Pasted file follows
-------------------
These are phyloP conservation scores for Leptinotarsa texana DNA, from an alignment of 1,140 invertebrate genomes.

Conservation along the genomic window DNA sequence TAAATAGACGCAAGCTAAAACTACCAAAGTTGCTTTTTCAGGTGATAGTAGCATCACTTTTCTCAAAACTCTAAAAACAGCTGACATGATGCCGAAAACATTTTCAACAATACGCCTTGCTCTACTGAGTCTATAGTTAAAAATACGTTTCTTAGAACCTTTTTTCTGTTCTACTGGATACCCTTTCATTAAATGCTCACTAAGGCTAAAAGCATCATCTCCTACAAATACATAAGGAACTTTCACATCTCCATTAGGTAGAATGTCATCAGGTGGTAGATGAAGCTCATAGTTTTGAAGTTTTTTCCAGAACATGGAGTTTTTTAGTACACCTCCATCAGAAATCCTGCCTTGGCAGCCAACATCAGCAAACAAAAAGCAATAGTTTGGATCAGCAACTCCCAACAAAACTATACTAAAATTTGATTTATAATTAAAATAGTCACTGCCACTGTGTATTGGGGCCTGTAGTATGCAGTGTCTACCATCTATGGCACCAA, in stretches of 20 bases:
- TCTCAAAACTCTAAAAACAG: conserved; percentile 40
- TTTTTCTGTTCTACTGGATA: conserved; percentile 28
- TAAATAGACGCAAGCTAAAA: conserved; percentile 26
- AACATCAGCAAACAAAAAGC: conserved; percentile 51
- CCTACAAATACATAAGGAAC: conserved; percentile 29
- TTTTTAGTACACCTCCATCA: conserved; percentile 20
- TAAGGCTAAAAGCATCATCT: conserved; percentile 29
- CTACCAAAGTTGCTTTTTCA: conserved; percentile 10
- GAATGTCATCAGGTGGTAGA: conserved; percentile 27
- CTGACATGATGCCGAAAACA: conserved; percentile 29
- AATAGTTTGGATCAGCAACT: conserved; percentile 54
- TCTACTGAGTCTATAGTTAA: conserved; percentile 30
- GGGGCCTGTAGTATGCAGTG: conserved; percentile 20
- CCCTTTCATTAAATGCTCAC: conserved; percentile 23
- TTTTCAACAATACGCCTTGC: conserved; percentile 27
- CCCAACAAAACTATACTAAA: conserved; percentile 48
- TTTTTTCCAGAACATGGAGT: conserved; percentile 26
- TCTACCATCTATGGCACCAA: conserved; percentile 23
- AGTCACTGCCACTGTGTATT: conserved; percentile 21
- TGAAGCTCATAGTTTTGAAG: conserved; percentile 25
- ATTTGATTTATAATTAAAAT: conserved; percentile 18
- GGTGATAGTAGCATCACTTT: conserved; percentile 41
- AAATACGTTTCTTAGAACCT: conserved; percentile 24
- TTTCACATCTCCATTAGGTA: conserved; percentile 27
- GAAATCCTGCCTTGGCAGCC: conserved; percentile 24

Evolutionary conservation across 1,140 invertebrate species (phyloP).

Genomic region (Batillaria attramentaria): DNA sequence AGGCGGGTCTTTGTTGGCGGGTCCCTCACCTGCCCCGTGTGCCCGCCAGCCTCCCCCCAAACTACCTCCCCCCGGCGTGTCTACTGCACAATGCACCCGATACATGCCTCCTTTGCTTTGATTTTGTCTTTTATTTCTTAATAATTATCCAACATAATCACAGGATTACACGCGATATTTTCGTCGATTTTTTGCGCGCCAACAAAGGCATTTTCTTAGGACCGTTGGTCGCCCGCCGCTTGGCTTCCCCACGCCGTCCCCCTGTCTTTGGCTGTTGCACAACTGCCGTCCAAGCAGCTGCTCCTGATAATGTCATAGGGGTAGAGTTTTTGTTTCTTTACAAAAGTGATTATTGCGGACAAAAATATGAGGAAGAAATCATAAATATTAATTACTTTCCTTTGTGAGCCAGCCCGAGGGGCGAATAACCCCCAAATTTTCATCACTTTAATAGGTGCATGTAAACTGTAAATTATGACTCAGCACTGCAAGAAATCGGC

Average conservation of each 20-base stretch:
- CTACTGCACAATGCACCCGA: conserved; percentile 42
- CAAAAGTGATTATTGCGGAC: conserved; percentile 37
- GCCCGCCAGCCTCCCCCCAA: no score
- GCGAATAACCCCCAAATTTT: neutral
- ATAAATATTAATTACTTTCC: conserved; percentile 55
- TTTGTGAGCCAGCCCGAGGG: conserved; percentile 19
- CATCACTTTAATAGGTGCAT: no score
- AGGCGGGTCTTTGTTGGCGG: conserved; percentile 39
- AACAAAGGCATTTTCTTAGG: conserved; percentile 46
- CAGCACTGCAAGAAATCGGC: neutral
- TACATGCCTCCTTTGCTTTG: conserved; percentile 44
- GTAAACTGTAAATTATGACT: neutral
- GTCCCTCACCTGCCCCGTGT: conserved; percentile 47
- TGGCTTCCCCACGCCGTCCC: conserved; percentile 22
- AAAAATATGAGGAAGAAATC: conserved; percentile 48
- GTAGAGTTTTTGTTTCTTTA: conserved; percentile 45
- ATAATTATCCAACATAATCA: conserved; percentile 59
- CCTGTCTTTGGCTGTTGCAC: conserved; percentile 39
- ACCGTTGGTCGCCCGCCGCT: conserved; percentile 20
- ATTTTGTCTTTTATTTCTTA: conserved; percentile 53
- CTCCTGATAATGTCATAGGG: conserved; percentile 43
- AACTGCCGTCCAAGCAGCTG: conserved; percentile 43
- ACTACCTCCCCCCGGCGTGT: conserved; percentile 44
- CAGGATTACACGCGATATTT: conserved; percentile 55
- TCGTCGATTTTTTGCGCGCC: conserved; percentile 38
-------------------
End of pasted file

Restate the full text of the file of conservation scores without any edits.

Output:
These are phyloP conservation scores for Leptinotarsa texana DNA, from an alignment of 1,140 invertebrate genomes.

Conservation along the genomic window DNA sequence TAAATAGACGCAAGCTAAAACTACCAAAGTTGCTTTTTCAGGTGATAGTAGCATCACTTTTCTCAAAACTCTAAAAACAGCTGACATGATGCCGAAAACATTTTCAACAATACGCCTTGCTCTACTGAGTCTATAGTTAAAAATACGTTTCTTAGAACCTTTTTTCTGTTCTACTGGATACCCTTTCATTAAATGCTCACTAAGGCTAAAAGCATCATCTCCTACAAATACATAAGGAACTTTCACATCTCCATTAGGTAGAATGTCATCAGGTGGTAGATGAAGCTCATAGTTTTGAAGTTTTTTCCAGAACATGGAGTTTTTTAGTACACCTCCATCAGAAATCCTGCCTTGGCAGCCAACATCAGCAAACAAAAAGCAATAGTTTGGATCAGCAACTCCCAACAAAACTATACTAAAATTTGATTTATAATTAAAATAGTCACTGCCACTGTGTATTGGGGCCTGTAGTATGCAGTGTCTACCATCTATGGCACCAA, in stretches of 20 bases:
- TCTCAAAACTCTAAAAACAG: conserved; percentile 40
- TTTTTCTGTTCTACTGGATA: conserved; percentile 28
- TAAATAGACGCAAGCTAAAA: conserved; percentile 26
- AACATCAGCAAACAAAAAGC: conserved; percentile 51
- CCTACAAATACATAAGGAAC: conserved; percentile 29
- TTTTTAGTACACCTCCATCA: conserved; percentile 20
- TAAGGCTAAAAGCATCATCT: conserved; percentile 29
- CTACCAAAGTTGCTTTTTCA: conserved; percentile 10
- GAATGTCATCAGGTGGTAGA: conserved; percentile 27
- CTGACATGATGCCGAAAACA: conserved; percentile 29
- AATAGTTTGGATCAGCAACT: conserved; percentile 54
- TCTACTGAGTCTATAGTTAA: conserved; percentile 30
- GGGGCCTGTAGTATGCAGTG: conserved; percentile 20
- CCCTTTCATTAAATGCTCAC: conserved; percentile 23
- TTTTCAACAATACGCCTTGC: conserved; percentile 27
- CCCAACAAAACTATACTAAA: conserved; percentile 48
- TTTTTTCCAGAACATGGAGT: conserved; percentile 26
- TCTACCATCTATGGCACCAA: conserved; percentile 23
- AGTCACTGCCACTGTGTATT: conserved; percentile 21
- TGAAGCTCATAGTTTTGAAG: conserved; percentile 25
- ATTTGATTTATAATTAAAAT: conserved; percentile 18
- GGTGATAGTAGCATCACTTT: conserved; percentile 41
- AAATACGTTTCTTAGAACCT: conserved; percentile 24
- TTTCACATCTCCATTAGGTA: conserved; percentile 27
- GAAATCCTGCCTTGGCAGCC: conserved; percentile 24

Evolutionary conservation across 1,140 invertebrate species (phyloP).

Genomic region (Batillaria attramentaria): DNA sequence AGGCGGGTCTTTGTTGGCGGGTCCCTCACCTGCCCCGTGTGCCCGCCAGCCTCCCCCCAAACTACCTCCCCCCGGCGTGTCTACTGCACAATGCACCCGATACATGCCTCCTTTGCTTTGATTTTGTCTTTTATTTCTTAATAATTATCCAACATAATCACAGGATTACACGCGATATTTTCGTCGATTTTTTGCGCGCCAACAAAGGCATTTTCTTAGGACCGTTGGTCGCCCGCCGCTTGGCTTCCCCACGCCGTCCCCCTGTCTTTGGCTGTTGCACAACTGCCGTCCAAGCAGCTGCTCCTGATAATGTCATAGGGGTAGAGTTTTTGTTTCTTTACAAAAGTGATTATTGCGGACAAAAATATGAGGAAGAAATCATAAATATTAATTACTTTCCTTTGTGAGCCAGCCCGAGGGGCGAATAACCCCCAAATTTTCATCACTTTAATAGGTGCATGTAAACTGTAAATTATGACTCAGCACTGCAAGAAATCGGC

Average conservation of each 20-base stretch:
- CTACTGCACAATGCACCCGA: conserved; percentile 42
- CAAAAGTGATTATTGCGGAC: conserved; percentile 37
- GCCCGCCAGCCTCCCCCCAA: no score
- GCGAATAACCCCCAAATTTT: neutral
- ATAAATATTAATTACTTTCC: conserved; percentile 55
- TTTGTGAGCCAGCCCGAGGG: conserved; percentile 19
- CATCACTTTAATAGGTGCAT: no score
- AGGCGGGTCTTTGTTGGCGG: conserved; percentile 39
- AACAAAGGCATTTTCTTAGG: conserved; percentile 46
- CAGCACTGCAAGAAATCGGC: neutral
- TACATGCCTCCTTTGCTTTG: conserved; percentile 44
- GTAAACTGTAAATTATGACT: neutral
- GTCCCTCACCTGCCCCGTGT: conserved; percentile 47
- TGGCTTCCCCACGCCGTCCC: conserved; percentile 22
- AAAAATATGAGGAAGAAATC: conserved; percentile 48
- GTAGAGTTTTTGTTTCTTTA: conserved; percentile 45
- ATAATTATCCAACATAATCA: conserved; percentile 59
- CCTGTCTTTGGCTGTTGCAC: conserved; percentile 39
- ACCGTTGGTCGCCCGCCGCT: conserved; percentile 20
- ATTTTGTCTTTTATTTCTTA: conserved; percentile 53
- CTCCTGATAATGTCATAGGG: conserved; percentile 43
- AACTGCCGTCCAAGCAGCTG: conserved; percentile 43
- ACTACCTCCCCCCGGCGTGT: conserved; percentile 44
- CAGGATTACACGCGATATTT: conserved; percentile 55
- TCGTCGATTTTTTGCGCGCC: conserved; percentile 38